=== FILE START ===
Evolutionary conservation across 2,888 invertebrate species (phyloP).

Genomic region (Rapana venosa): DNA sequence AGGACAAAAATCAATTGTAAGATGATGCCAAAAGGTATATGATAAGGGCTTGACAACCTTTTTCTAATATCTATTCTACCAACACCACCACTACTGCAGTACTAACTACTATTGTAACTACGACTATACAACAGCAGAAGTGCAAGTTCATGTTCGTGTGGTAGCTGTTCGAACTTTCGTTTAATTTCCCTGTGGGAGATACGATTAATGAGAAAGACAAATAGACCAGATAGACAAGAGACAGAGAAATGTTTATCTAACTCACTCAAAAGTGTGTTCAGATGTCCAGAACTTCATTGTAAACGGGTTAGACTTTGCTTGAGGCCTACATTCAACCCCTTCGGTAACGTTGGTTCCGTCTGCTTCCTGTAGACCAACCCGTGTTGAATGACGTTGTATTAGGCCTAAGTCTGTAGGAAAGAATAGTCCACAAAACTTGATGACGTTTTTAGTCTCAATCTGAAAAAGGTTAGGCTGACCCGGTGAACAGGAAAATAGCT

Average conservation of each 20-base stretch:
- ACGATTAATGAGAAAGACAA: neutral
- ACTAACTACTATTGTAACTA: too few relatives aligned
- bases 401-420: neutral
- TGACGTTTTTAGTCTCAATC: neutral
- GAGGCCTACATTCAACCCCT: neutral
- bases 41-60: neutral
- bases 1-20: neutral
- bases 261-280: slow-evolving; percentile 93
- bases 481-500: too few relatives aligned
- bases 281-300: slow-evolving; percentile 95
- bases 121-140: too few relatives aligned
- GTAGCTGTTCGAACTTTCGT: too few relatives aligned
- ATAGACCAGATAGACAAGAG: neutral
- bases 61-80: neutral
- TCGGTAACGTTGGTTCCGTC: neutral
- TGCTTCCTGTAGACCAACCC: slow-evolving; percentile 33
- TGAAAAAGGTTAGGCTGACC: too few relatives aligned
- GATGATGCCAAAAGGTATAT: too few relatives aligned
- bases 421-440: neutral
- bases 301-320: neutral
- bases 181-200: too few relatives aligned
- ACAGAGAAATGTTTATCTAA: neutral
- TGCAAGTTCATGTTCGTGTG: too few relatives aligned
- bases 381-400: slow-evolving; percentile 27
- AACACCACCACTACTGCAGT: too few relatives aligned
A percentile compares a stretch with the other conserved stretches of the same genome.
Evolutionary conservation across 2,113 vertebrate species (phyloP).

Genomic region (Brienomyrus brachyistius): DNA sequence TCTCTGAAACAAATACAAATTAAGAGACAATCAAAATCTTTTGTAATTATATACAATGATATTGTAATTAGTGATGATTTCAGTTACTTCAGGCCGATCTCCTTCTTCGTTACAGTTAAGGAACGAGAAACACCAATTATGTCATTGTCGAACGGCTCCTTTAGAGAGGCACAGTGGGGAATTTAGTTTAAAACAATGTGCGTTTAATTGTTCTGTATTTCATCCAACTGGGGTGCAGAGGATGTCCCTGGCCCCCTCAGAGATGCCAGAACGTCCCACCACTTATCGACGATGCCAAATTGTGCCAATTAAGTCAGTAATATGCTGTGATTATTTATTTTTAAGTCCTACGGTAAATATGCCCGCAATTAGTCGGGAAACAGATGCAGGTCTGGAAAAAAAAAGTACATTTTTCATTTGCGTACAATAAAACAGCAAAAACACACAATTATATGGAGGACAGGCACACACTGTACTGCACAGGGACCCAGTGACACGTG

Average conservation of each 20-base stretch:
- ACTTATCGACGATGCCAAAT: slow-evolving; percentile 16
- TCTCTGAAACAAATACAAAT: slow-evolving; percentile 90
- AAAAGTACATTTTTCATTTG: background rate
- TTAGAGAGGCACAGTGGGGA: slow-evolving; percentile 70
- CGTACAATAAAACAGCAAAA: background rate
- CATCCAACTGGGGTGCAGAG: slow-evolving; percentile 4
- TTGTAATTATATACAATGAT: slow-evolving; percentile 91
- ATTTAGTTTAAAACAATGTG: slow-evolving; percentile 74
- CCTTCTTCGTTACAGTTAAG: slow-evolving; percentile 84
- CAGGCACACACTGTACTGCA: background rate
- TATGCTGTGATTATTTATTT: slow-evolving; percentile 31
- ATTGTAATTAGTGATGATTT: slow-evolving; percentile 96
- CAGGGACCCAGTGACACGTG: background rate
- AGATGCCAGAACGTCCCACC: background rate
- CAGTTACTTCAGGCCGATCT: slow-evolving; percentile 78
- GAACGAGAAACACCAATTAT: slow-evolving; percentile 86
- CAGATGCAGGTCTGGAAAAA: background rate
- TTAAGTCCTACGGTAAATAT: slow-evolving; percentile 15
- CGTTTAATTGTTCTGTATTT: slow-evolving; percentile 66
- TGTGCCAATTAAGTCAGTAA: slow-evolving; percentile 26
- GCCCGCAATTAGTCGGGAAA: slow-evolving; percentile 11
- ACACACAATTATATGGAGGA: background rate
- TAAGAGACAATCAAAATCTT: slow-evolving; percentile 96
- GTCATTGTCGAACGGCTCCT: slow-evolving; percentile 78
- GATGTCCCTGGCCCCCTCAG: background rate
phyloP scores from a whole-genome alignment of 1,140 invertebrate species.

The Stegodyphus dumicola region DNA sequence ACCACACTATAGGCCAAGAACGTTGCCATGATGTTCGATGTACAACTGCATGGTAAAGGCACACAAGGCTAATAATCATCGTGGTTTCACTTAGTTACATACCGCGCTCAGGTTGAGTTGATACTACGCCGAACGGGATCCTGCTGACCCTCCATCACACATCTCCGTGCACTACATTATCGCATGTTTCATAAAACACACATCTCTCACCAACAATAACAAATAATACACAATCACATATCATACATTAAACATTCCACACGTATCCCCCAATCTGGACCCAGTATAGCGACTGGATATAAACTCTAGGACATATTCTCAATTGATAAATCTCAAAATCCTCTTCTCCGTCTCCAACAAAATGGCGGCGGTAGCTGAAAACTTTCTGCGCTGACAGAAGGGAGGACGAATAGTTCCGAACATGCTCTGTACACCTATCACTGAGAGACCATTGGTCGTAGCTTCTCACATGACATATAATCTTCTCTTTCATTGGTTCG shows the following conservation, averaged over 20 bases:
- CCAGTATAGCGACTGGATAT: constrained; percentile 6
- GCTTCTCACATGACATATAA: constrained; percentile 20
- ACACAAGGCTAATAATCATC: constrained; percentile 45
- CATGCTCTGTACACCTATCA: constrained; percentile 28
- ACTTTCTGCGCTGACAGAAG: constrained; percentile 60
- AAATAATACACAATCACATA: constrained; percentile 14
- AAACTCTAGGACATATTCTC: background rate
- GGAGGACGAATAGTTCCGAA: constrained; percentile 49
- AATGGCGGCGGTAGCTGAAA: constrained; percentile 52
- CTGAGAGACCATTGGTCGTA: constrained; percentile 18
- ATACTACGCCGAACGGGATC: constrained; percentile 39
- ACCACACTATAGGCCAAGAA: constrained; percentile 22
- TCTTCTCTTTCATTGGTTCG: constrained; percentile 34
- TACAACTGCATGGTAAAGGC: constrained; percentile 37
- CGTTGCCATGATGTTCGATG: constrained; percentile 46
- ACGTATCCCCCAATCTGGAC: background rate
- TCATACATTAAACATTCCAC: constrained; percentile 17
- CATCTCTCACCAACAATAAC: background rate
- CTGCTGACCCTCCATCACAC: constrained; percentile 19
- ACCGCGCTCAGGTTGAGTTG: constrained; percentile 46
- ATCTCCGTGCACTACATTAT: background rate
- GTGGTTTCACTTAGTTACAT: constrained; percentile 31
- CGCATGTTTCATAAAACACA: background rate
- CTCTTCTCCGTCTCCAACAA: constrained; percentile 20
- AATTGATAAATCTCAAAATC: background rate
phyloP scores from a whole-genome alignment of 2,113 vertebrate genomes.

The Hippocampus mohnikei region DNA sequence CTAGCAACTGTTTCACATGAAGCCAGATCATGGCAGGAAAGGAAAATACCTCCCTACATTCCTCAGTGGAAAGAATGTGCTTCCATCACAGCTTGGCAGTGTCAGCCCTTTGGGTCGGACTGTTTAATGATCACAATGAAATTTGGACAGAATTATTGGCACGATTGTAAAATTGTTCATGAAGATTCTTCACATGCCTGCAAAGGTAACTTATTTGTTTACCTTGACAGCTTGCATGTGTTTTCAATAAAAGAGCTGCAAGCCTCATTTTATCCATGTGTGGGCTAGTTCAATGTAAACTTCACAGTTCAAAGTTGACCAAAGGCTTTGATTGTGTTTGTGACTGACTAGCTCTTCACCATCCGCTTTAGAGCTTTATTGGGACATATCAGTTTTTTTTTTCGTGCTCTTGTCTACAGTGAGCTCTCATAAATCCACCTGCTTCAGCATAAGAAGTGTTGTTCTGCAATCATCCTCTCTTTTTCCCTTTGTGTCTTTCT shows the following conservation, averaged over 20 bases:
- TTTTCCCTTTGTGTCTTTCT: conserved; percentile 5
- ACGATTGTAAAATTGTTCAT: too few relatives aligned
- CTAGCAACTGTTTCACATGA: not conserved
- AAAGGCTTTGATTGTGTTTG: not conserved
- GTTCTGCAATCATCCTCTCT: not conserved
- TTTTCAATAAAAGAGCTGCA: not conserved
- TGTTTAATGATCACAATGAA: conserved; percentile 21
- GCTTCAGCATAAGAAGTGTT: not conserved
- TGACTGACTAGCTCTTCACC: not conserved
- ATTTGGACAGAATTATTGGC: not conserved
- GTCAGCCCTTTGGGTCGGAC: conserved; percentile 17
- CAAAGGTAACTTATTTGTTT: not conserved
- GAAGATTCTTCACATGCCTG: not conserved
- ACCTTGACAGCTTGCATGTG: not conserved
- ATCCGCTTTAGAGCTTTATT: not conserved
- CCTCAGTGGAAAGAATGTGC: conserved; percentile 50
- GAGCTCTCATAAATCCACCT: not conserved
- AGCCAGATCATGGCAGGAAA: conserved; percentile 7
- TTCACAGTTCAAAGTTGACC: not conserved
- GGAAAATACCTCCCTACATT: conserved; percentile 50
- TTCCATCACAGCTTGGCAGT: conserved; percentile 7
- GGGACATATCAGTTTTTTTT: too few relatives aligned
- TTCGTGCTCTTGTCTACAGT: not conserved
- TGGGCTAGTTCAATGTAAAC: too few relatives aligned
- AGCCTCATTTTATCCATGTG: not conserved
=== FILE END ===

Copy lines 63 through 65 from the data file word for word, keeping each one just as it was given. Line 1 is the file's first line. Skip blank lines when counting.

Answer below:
- CATGCTCTGTACACCTATCA: constrained; percentile 28
- ACTTTCTGCGCTGACAGAAG: constrained; percentile 60
- AAATAATACACAATCACATA: constrained; percentile 14